Look around Hull home which lets you step into the future with amazing technology

By Hull Daily Mail | Posted: 9 Nov 2017

Self-stopping taps, a voice activated TV and even a seizure detecting mattress.

It sounds incredibly futuristic - but those features, plus more, are the central point of a new technological revolution helping those with learning disabilities live independently.

The futuristic households are the result of £1.4m of Government funding granted to Hull City Council, from a £25m pot shared across the country to help improve the lives of people with learning disabilities. Hull received the biggest allocation of any local authority.

The innovative features include everything from a voice activation television set to a set of self-stopping taps that stop a bath overflowing using magnetic fields.

A show home, situated in Bexhill Avenue, east Hull, provided an insight into all the amenities available for those who need it.

The traditional two-up-two-down show home was contracted by award-winning construction firm, Hobson and Porter.

Jon Craven, a representative for Hobson and Porter, showed visitors how the exciting new technologies work.

He said: “We’ve got so many amazing technologies, we even have a bogus call button, so when someone knocks on the door, a screen comes on and shows who is at the door.

"They have a ‘lifeline’ centre which calls their family or carers who can find out what the issue is.

“It even keeps a video for up to three days, so if the person who lives there is away, they can see who visited them during that time.”

READ MORE: This Hull inventor has come up with an ingenious solution to an everyday car problem

The Lifeline centre is the hub of the household and learns the daily habits of its inhabitants to decipher whether they are safe or not, alongside monitoring any electrical appliance that uses more than 400 watts of elecricity.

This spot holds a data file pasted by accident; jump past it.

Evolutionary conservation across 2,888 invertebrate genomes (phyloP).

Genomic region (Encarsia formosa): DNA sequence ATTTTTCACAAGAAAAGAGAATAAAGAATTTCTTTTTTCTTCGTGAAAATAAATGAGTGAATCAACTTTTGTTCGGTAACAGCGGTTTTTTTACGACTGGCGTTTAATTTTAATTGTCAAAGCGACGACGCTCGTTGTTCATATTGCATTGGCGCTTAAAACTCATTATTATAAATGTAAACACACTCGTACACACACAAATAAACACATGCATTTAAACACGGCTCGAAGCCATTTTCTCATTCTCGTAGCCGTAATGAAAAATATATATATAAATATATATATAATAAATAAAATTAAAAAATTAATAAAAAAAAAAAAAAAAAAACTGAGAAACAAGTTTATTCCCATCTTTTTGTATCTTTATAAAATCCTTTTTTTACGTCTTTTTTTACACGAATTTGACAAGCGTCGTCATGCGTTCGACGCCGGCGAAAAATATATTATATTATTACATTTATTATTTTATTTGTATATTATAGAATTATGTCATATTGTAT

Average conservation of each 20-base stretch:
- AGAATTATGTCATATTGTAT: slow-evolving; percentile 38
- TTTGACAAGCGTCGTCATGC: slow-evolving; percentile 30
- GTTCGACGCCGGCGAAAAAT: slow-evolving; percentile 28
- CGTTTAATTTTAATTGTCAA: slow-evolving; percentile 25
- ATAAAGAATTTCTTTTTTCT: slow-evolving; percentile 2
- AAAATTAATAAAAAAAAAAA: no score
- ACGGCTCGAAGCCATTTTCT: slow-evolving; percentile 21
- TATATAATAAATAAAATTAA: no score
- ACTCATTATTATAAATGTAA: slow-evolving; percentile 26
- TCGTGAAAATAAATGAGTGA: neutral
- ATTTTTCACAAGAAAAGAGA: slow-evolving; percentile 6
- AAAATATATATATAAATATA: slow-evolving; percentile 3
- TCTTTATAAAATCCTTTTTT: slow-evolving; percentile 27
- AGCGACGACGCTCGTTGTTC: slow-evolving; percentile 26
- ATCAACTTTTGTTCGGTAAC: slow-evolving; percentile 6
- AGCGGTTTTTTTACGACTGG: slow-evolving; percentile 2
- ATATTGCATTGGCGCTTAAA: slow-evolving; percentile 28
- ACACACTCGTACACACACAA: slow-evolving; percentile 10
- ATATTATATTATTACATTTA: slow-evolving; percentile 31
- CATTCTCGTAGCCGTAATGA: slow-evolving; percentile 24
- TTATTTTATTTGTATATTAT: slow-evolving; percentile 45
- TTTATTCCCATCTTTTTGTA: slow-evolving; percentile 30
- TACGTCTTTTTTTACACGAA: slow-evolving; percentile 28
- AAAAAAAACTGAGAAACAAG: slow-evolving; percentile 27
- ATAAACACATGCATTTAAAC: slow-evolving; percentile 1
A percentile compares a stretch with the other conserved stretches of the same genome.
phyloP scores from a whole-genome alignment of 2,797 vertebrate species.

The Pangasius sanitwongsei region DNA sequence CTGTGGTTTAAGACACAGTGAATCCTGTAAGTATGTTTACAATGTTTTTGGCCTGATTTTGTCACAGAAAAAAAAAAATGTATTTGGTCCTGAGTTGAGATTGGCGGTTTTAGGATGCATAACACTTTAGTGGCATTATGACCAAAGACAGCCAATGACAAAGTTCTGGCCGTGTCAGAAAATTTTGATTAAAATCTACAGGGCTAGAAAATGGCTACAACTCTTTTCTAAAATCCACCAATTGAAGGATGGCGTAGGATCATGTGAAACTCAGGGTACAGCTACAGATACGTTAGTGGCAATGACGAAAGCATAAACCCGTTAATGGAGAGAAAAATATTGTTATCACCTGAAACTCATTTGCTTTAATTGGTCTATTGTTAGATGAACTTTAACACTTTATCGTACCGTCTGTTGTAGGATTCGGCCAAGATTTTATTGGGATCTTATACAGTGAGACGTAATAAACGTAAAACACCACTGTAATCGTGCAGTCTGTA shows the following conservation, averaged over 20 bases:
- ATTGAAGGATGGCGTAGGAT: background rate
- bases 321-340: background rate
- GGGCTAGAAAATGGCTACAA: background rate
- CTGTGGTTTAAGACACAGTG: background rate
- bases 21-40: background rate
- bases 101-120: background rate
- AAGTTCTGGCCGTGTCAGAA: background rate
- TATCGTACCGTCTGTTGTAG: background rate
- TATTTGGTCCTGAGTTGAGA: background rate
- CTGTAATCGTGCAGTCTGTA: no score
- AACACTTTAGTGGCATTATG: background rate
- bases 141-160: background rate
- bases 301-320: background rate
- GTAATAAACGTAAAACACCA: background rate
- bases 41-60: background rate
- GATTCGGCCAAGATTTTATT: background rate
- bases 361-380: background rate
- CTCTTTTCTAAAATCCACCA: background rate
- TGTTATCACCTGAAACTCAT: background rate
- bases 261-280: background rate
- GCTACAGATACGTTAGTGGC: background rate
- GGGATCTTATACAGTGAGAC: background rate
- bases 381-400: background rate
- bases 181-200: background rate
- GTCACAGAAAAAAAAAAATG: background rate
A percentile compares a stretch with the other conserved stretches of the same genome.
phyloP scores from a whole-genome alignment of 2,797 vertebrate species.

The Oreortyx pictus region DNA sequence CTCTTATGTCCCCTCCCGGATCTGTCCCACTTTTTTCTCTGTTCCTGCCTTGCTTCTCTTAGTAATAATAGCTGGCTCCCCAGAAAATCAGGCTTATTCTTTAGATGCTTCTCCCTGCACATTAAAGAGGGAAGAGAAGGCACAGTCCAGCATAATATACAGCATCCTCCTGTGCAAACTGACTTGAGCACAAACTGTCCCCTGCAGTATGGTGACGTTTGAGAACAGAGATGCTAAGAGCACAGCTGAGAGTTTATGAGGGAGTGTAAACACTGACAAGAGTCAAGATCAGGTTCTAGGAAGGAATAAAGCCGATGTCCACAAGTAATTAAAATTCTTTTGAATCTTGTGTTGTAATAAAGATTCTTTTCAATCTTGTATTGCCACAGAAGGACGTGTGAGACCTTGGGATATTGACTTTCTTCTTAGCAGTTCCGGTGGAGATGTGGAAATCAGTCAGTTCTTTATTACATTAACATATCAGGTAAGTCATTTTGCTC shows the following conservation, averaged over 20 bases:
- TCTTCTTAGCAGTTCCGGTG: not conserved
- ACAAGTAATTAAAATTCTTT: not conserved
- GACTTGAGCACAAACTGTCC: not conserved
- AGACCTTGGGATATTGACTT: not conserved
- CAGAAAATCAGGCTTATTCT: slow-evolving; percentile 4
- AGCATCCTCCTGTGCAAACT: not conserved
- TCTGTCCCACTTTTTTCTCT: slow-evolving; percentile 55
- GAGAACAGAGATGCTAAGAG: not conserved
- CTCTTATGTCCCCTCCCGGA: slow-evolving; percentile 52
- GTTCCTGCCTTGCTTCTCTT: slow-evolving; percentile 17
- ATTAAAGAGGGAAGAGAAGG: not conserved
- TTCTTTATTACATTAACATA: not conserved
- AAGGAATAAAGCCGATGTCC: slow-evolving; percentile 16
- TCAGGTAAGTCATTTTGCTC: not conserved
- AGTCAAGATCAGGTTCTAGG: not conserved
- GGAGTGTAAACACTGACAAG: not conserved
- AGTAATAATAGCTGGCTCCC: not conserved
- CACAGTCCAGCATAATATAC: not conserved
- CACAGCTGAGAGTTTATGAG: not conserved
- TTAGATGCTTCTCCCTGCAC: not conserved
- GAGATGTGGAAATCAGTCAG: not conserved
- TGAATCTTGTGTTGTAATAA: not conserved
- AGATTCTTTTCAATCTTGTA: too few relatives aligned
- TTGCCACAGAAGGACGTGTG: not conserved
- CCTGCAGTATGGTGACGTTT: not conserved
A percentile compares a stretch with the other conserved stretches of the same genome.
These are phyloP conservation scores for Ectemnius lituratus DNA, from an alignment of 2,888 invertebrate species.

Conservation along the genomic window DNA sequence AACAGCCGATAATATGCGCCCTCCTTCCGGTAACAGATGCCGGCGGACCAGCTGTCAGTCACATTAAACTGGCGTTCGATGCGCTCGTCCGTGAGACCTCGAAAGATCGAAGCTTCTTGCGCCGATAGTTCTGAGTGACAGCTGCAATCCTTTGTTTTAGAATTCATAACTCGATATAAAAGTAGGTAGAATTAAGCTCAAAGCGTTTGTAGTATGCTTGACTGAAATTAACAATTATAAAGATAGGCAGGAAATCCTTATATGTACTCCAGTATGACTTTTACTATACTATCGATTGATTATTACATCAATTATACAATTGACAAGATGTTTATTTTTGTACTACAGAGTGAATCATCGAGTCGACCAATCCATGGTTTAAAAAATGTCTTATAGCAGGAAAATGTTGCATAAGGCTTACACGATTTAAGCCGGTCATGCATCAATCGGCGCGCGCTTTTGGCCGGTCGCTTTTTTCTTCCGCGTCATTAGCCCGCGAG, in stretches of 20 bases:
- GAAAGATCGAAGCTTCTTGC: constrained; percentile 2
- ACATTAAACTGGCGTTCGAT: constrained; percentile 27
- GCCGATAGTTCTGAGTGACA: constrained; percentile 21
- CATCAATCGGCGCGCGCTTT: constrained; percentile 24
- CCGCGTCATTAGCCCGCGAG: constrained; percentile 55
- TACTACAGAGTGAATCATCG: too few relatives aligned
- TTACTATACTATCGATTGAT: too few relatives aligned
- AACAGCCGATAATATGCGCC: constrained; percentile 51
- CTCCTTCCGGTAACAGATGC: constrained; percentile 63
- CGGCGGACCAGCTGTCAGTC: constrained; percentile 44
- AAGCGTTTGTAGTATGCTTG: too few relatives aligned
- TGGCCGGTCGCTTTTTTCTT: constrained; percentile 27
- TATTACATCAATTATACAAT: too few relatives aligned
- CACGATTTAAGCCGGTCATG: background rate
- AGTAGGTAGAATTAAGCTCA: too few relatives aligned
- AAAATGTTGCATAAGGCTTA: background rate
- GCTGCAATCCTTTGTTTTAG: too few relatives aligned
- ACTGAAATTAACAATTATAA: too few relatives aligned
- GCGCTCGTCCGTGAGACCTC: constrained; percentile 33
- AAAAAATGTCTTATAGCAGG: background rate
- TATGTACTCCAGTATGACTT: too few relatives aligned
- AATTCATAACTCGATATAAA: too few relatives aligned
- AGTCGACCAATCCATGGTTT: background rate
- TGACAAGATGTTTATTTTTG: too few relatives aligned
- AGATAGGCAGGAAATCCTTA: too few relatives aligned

For example, if the person boils the kettle at the same time every day, but for one day doesn’t, it will call a loved one to find out why. This can ultimately enable a family member or carer to know whether the inhabitant is in danger.

The aim of the houses are to promote independent living, but also to rest the minds of those who have been caring for the disabled person.

Mr Craven said: “I was speaking to someone the other day who says this is the first of its kind. I think other places have done flats, but not to this scale.”

The house is homely, and wouldn’t look too different from where the person is moving from, but with a few added technological extras.

Amongst visitors to the house was Councillor Gwen Lunn and Rob Havercroft. Picture: Peter Harbour

Councillor Gwen Lunn, portfolio holder for adult social care, said: “I think it’s absolutely fantastic.

"The houses are well-thought out and enable you to get the best of life’s joys and be independent.

“We are currently making huge changes within the adult social care system, all of which are intended to provide people with the best possible opportunities to live well and live independently for as long as possible.

“Enabling people to remain independent in their own homes will result in fewer people entering residential care, which will have a financial impact on the adult social care budget.

"In Hull, like all councils nationwide, meeting the ever increasing demands for adult social care is an enormous challenge, therefore, the savings we can make by installing assistive technology can be spent on other front line care services.”

Hobson and Porter will be putting on a few open days this month to provide people to take a look around the show home.

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